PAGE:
Cloud Infrastructure Tutorial

3.1 Infrastructure

Hello and welcome to the module of Infrastructure of the CompTIA Cloud Plus course offered by Simplilearn. In this module we will look into the infrastructure of cloud computing. In the next slide, we will look into the objectives of this module.

3.2 Objectives

By the end of this module, you will be able to: Describe infrastructure and its components Explain the concepts of storage configuration and provisioning Identify tools for troubleshooting basic network connectivity Issues Identify the common network protocols and types of networks Let us begin by understanding the concept of cloud infrastructure, in the next slide.

3.3 Cloud Infrastructure

It is the different technologies used by cloud service providers to provide a seamless service. Virtualization, discussed previously, is a part of the physical infrastructure of cloud computing. Additionally, the other components of cloud infrastructure are: Storage technologies, Access protocols, File systems, Network protocols and port numbers, and Common hardware resources and features. In the next slide, let us find out why online storage is preferred over the conventional storage methods.

3.4 Conventional vs. Cloud Storage Technology

Cloud storage technology is preferred over its more conventional counterpart. The reasons mainly can be categorized into affordability, storage location, usability, and encryption. Affordability: As the name suggests, an online storage facility is more affordable as the space available for storage is more compared to the conventional storage available at the same price. Storage location: The conventional storage location is less secure when compared to the online storage. Usability: The usability is similar in both the technologies as there is no extra technological knowledge required for the use of online storage technology. Encryption: This is a layer of security used for data protection. While, this is rarely used in the conventional storage methods, it is widely used in the online storage technologies. We will begin with an interaction to describe the different storage technologies in the following slide.

3.5 Different Storage Technologies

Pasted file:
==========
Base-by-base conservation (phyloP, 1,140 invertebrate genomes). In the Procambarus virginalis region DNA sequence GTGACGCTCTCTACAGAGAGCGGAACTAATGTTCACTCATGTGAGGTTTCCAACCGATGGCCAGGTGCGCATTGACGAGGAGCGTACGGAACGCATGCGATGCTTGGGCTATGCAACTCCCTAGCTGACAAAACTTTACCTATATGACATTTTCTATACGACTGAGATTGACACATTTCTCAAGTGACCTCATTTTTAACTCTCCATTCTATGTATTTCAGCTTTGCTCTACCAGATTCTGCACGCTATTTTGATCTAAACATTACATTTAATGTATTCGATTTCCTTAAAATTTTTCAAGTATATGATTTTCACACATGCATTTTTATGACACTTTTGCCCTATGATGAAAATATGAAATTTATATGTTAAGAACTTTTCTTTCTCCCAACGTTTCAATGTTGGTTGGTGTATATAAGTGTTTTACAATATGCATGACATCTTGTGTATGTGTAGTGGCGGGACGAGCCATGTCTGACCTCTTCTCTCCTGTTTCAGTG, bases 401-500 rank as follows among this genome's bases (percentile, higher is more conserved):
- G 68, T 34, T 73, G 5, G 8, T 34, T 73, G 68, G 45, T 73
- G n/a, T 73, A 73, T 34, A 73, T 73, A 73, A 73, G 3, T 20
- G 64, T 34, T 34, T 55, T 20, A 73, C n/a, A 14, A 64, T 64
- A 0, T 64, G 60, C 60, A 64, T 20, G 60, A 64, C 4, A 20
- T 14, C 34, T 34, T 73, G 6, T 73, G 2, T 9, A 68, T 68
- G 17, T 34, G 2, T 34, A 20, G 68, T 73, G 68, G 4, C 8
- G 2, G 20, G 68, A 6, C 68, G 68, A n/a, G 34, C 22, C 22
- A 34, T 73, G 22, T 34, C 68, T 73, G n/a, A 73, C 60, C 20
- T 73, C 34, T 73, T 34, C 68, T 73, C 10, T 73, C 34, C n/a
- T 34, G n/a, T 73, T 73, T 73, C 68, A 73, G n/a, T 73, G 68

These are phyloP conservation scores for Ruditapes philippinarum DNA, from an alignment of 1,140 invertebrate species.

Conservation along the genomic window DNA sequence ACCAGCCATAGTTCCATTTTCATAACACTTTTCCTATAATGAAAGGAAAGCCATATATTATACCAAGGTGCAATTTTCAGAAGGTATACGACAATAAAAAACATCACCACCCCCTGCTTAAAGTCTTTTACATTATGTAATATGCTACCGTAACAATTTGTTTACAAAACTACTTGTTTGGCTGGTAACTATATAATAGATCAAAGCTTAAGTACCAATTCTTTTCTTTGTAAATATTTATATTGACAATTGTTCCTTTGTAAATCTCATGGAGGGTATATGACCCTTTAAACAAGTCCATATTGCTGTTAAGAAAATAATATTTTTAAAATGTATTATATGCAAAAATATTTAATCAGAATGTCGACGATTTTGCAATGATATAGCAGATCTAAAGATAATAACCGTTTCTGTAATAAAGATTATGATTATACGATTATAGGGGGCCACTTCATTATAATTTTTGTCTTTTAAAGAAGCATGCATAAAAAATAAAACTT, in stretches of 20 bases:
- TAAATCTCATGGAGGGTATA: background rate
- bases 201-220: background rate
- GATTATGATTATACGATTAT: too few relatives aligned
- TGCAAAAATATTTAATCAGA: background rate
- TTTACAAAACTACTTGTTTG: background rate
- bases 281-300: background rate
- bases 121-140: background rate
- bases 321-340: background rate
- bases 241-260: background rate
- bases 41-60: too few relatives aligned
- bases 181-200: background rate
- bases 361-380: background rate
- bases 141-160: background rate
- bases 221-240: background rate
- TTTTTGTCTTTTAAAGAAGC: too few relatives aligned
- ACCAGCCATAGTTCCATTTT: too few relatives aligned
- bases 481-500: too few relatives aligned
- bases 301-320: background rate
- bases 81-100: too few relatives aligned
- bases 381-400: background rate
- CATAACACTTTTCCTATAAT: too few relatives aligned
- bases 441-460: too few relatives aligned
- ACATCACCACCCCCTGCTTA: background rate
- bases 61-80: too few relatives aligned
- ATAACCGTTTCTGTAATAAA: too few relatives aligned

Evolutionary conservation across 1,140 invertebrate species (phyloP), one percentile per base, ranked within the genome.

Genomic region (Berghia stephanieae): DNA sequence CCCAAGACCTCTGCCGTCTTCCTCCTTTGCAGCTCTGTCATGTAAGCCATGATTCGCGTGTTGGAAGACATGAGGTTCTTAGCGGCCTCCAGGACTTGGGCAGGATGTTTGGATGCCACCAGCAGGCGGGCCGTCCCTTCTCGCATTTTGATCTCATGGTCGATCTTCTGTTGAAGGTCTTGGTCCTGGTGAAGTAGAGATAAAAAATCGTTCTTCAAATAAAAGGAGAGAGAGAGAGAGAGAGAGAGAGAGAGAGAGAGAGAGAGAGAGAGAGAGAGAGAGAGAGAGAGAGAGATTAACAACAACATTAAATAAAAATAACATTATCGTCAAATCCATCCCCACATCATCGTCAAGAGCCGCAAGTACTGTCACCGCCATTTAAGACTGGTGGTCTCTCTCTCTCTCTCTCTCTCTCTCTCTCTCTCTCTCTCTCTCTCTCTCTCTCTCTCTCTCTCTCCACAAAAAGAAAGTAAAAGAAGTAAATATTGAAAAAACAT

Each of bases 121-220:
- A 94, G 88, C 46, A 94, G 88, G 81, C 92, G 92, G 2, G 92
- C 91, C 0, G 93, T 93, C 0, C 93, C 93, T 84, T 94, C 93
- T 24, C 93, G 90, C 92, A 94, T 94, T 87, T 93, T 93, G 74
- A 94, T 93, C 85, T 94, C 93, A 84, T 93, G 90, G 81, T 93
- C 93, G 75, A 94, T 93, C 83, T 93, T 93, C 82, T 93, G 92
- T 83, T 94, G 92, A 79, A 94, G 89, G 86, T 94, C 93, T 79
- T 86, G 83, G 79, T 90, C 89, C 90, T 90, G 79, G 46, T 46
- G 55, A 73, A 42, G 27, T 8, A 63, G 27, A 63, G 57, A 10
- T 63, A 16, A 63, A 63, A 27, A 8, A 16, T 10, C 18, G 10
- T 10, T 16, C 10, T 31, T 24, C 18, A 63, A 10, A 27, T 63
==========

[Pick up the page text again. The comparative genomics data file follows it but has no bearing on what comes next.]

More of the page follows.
The different storage technologies are: Direct Attached Storage (DAS), Network-Attached Storage (NAS), and Storage Area Network (SAN). Click each tab to learn more about each technology. Direct-attached storage (DAS) is computer storage that is connected to one computer and not accessible to other computers. For an individual computer user, the hard drive is the usual form of direct-attached storage. Although SAN and NAS address the storage issue by providing networked storage, surprisingly, DAS is still a popular method of attaching storage to a server. Especially after recent developments in attached storage, where in 2013, EMC2 announced a PCIe-based solid-state storage product for enterprise storage. Networked storage servers use this device to store data locally. This server can be setup on dedicated OS or on Windows OS. This type of setup is also used for imokem. Imokem refers to the media server, where media files like video, audio, or image files are stored. This setup can only perform streaming, and is incapable of performing and initiating file downloads. Example for DAS is the local hard disk that is being used in your system. The table here shows the advantages and disadvantages of Direct-Attached Storage or DAS. The various advantages are: It is local and non-networked storage installed in, or attached directly to the PC or the server. The block-level access provided by DAS means users have access to raw space and not a file system. DAS allows exclusive storage access to the server it is attached, and results in high availability and access rate. Disadvantages of DAS are: it has locally attached storage which cannot be shared. If one server runs out of disk capacity, and another has spare, storage cannot be balanced between them. Each server’s DAS is independent. This complicates data protection as data has to be copied across the network or backed up locally in each server with an application. Network-Attached Storage (NAS) refers to a computer device dedicated exclusively to shared file storage. NAS is a hard disk storage device with its own network address and is used by other devices on the network for file-based data storage. The specialty of NAS is it provides file level access to the users. An NAS device is given an IP address on a LAN. Files and application program on the NAS are served faster as they do not compete with other functions for processor resources. NAS devices do not have a keyboard or a display and are configured with a web browser. NAS can be setup on a dedicated OS or on Windows OS. The hardware of network-attached storage includes multi-disk RAID systems. NAS software can handle different network protocols including: Internetwork Packet Exchange (Microsoft), Netware Internetwork Packet Exchange (Novell), and Network File System (Sun Microsystems). While NAS can run a standard OS like Windows, NAS platforms of certain organizations run their own proprietary OS. For example, Data ONTAP is used by NetApp’s NAS platforms. NAS management utilities are the control panels that allow software administrators to configure and manage the NAS. These utilities help in managing multiple and heterogeneous (from different vendors) NAS boxes. This eases the burden on an administrator when more storage is added to the infrastructure. Moving a level up from NAS, SAN is a more sophisticated storage system. Storage Area Network (SAN) is an entire high-speed shared network dedicated to storage. SAN gives users block level access, by interconnecting different storage devices with their associated data servers for a large user network. Here, the storage device appears to be attached to the OS. Sub-networks of NAS systems can be incorporated in an SAN. For an enterprise, SANs are generally part of the network, connecting all computing resources. SAN can either be: Clustered near other resources such as IBMz990 mainframes, or serve as backup and archival storage in a remote location. The latter is achieved with the help of WAN carrier technologies such as ATM or SONET. Communication technology used in SANs can be: Existing technology such as IBM’s ESCON, or Fibre Channel. SAN has been compared to the common storage bus that is shared by different storage devices on a computer. Client systems require a special hardware. It uses Host Bus Adapter (HBA) to perform interaction with the SAN box. An HBA is a Peripheral Component Interconnect (PCI) add-on card that is connected to PCI bus of the host system to connect to the SAN. Each HBA has a unique World Wide Name (WWN), which is an 8-byte identifier used to identify the system. SAN supports Logical Unit Number (LUN) masking and zoning. Zoning can control the following: access from one node to another, isolation of a single server to either a single storage device or a group of storage devices, or association of a set of servers with one or more storage devices. LUN masking provides detailed security than zoning because LUNs allow the sharing of storage at the port level. SANs help networks in: disk mirroring, backup and restoring, archiving and retrieval of archived data, data migrating from one storage device to another, and data sharing among network servers. Let us compare the three storage technologies in the next slide.